Negotiation Process

It's time to negotiate! Here are a few golden rules to successful negotiations:

1) Always try to negotiate for at least 15 minutes. Any less than that and it is unlikely that either party has had enough time to fairly consider the other side. Generally, the size or seriousness of the negotiation determines the amount of time needed to negotiate it. Setting a time limit is a good idea. Approximately 90% of negotiations get settled in the last 10% of the discussion.

2) Always offer to let the other party speak first. This is especially important if you are the one making a request for something such as a raise. The other party may have overestimated what you are going to ask for and may actually offer more than what you were going to request.

3) Always respect and listen to what your opponent has to say. This is important even if he or she does not extend the same courtesy to you. Do your best to remain calm and pleasant even if the other party is displaying frustration or anger. Remember some people will do anything to intimidate you.

4) Acknowledge what the other party says. Everyone likes to know that what they say is important. If the other party opens first, use it to your advantage, by paraphrasing what you have heard. Repeat their important ideas before you introduce your own stronger ones.

5) Pay attention to your own and your counterpartner's body language. Review the chart below to learn how to interpret body language during the negotiations. Make sure that you aren't conveying any negative body language.

Language to use to show understanding/agreement on a point:

Language to use for objection on a point or offer:

body language possible meaning
avoiding eye contact
  • lying
  • not interested
  • not telling the whole truth
serious eye contact
  • trying to intimidate
  • showing anger
touching the face / fidgeting
  • nervousness
  • lack of confidence
  • submission
  • agreeing
  • willing to compromise
shaking the head / turning away
  • frustrated
  • in disbelief
  • disagreeing with a point

Markus Opens the Negotiations

It's finally lunchtime and Markus and Louis meet as planned. Markus offers for Louis to speak first, but Louis declines:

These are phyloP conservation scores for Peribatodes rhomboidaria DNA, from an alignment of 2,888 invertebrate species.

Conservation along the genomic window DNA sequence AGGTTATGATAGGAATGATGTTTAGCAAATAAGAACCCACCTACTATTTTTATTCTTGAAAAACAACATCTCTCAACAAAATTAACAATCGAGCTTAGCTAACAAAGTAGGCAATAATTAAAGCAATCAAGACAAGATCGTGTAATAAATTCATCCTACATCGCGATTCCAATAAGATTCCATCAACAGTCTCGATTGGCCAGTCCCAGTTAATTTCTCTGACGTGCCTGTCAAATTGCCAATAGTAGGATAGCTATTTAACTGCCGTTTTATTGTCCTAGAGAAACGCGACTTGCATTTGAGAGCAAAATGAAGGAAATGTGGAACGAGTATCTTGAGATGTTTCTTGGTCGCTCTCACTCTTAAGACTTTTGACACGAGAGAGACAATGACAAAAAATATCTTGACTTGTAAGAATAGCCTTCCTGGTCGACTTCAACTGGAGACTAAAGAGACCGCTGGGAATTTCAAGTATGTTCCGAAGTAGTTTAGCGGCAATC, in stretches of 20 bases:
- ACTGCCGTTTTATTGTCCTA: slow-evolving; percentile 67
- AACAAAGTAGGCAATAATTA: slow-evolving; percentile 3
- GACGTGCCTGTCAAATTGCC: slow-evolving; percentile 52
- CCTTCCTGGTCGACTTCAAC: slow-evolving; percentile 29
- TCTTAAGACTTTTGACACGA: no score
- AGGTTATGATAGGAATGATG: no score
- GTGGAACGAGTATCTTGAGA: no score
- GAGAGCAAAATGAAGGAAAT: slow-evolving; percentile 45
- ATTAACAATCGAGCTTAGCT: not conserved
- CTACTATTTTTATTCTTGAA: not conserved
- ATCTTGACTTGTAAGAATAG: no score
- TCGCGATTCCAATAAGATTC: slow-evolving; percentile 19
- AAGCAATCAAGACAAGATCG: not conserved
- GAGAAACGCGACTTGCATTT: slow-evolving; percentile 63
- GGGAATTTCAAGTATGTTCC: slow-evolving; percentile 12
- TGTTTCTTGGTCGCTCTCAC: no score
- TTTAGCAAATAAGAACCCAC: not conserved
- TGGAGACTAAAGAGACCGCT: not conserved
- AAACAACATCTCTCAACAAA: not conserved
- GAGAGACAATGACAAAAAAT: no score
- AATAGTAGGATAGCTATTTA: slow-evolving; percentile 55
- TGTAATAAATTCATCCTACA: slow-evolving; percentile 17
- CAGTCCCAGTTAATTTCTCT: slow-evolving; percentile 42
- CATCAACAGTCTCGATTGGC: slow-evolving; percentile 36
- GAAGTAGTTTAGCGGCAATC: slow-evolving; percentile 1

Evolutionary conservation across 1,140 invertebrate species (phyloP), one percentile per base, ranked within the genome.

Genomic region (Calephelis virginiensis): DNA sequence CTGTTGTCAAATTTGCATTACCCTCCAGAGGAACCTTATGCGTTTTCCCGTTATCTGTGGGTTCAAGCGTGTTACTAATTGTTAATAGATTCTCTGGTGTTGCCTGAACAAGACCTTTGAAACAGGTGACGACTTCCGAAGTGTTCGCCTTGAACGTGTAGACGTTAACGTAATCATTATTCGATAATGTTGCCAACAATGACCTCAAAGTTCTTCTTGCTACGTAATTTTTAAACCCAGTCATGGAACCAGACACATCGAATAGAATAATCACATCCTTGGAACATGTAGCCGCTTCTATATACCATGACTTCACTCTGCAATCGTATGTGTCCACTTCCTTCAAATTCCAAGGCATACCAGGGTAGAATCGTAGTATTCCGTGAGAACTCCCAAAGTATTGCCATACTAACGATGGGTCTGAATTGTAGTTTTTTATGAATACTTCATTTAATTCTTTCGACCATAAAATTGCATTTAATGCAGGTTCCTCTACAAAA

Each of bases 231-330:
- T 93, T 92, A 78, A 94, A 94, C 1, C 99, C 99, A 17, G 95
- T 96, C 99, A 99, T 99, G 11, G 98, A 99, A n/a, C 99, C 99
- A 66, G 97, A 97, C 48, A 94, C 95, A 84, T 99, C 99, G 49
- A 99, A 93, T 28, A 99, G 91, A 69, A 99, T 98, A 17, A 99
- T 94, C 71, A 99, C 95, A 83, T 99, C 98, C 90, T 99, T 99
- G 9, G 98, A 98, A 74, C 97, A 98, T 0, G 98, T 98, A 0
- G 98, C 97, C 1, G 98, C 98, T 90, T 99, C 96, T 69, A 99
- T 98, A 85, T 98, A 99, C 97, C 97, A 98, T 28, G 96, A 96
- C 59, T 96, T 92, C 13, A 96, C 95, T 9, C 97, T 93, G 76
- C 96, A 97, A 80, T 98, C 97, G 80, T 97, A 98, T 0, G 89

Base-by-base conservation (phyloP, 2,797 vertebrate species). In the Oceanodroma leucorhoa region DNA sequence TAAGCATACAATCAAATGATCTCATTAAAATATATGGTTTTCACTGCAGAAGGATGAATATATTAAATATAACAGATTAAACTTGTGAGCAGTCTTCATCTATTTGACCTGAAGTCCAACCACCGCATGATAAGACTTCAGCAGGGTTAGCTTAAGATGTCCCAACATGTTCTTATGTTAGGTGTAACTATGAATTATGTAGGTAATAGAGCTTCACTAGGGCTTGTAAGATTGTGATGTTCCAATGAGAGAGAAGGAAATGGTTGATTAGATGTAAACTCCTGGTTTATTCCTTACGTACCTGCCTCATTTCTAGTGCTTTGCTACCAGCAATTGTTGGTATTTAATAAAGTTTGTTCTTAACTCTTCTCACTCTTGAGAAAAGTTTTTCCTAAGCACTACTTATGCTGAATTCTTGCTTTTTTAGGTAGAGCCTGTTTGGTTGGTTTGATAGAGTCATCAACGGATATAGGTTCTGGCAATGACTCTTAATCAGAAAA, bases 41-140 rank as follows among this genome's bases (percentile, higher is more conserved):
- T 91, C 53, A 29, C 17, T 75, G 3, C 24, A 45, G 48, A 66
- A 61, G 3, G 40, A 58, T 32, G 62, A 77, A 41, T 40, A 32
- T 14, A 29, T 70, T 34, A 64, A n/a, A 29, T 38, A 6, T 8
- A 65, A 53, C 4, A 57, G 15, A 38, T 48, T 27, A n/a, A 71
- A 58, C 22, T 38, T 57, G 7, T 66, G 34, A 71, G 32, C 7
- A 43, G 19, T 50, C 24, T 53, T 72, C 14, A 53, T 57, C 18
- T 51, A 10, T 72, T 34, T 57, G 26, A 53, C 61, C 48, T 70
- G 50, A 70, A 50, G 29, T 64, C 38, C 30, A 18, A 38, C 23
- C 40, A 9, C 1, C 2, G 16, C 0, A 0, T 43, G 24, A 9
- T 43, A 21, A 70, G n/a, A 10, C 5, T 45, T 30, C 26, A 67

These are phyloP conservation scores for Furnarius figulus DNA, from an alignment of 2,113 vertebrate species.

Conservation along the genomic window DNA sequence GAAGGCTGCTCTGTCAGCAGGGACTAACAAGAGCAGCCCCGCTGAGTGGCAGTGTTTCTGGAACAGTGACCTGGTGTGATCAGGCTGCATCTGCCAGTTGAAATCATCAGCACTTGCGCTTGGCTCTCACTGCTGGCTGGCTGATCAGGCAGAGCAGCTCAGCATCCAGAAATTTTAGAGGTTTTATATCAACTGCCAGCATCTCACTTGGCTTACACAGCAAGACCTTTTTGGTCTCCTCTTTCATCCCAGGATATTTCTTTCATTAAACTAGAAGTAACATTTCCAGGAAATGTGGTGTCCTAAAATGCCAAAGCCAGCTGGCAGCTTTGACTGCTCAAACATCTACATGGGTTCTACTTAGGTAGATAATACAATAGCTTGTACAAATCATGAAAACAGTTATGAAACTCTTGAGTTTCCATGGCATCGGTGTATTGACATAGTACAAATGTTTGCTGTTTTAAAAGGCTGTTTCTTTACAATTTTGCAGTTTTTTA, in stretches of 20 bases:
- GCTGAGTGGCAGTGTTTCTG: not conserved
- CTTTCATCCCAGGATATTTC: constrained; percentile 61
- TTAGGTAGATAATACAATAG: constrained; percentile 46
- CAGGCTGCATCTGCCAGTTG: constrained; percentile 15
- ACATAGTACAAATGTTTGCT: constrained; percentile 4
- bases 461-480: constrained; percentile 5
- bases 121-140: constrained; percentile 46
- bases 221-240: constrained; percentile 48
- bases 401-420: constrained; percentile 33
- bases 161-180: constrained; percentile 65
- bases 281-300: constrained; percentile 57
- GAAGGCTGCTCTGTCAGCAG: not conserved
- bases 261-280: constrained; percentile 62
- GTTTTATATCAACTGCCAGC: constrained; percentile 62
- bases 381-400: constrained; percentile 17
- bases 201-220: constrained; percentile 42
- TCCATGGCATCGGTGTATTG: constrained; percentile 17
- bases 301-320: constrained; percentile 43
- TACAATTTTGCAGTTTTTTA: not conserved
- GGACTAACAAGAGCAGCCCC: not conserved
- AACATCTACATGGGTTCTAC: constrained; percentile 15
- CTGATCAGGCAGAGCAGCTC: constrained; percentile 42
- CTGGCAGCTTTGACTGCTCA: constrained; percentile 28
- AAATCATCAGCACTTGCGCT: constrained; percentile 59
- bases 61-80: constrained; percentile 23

Markus: Thanks again for agreeing to meet today. I really appreciate you taking the time during your lunch.

Louis: Okay, well, let's get started. I'd like to resolve this as soon as possible so we can get back to work.

Markus: Great. Okay, well, if there's anything you'd like to say first, please be my guest.

Louis: Oh, no, I insist you go first. After all, you're the one who asked to meet with me.

Markus: Very well then. First of all I want you to know that I am fully aware of the challenges you have faced in running this company in the last few years. I understand that the poor weather last year ended up costing you and all of the local landscape companies a lot of money. However, I think you realize that I am unsatisfied with my current salary. I've been with Landscape labourers for 5 years now and there have been many other years that were profitable. Despite how much your business has grown, I'm making less than a dollar more than I was the day I started.

Louis: You're lucky to have a job in these times.

Markus: Yes, and I'm very thankful that you have employed me all this time, especially during the slow seasons when the company is struggling to make a profit. It means a lot to me to have that stability, which is why I have remained loyal to your company.

Louis: You haven't had much choice but to remain loyal, Markus. There are no jobs out there.

Markus: Well if you don't mind, I'd like to finish what I have to say and then you can let me know what your position is. As a matter of fact, there are a few companies hiring right now in our area. These are not all necessarily companies that I would be interested in working with. For example, you and I both know that I would never want to work for a company such as Powell Designs. I'd much prefer to be associated with a company like Landscape Labourers because we do a good job. Having said that, I took the liberty of calling a few other local companies to find out what type of salary packages they offer to their foremen.

Louis: Foremen? I don't have a foreman. I never have. It's not my style. Don't forget, you're a contract labourer just like the rest of the crew.

Markus: Yes, I thank you for bringing that up. Besides deserving a higher salary, one that is competitive with local companies, I also think that I deserve a new title. You and I both know that the crew looks to me as though I am a foreman, even though I don't have the title.

Louis: You don't have the title, but you also don't have the responsibility. It's a lot of work being a foreman.

Markus: Exactly. And you can't say that you haven't noticed me coming in earlier than the others and leaving later. I also designate jobs to all of the crew members each morning and call suppliers when needs arise. These are duties of a foreman, am I right?

Louis: I suppose. But a foreman also helps solve conflicts that arise within a team, and deals with customer complaints. You always pass those things on to me.

Markus: I agree with you on that. However, I would be willing to take on these extra responsibilities, should you offer me a foreman position at a rate of $25.00 per hour.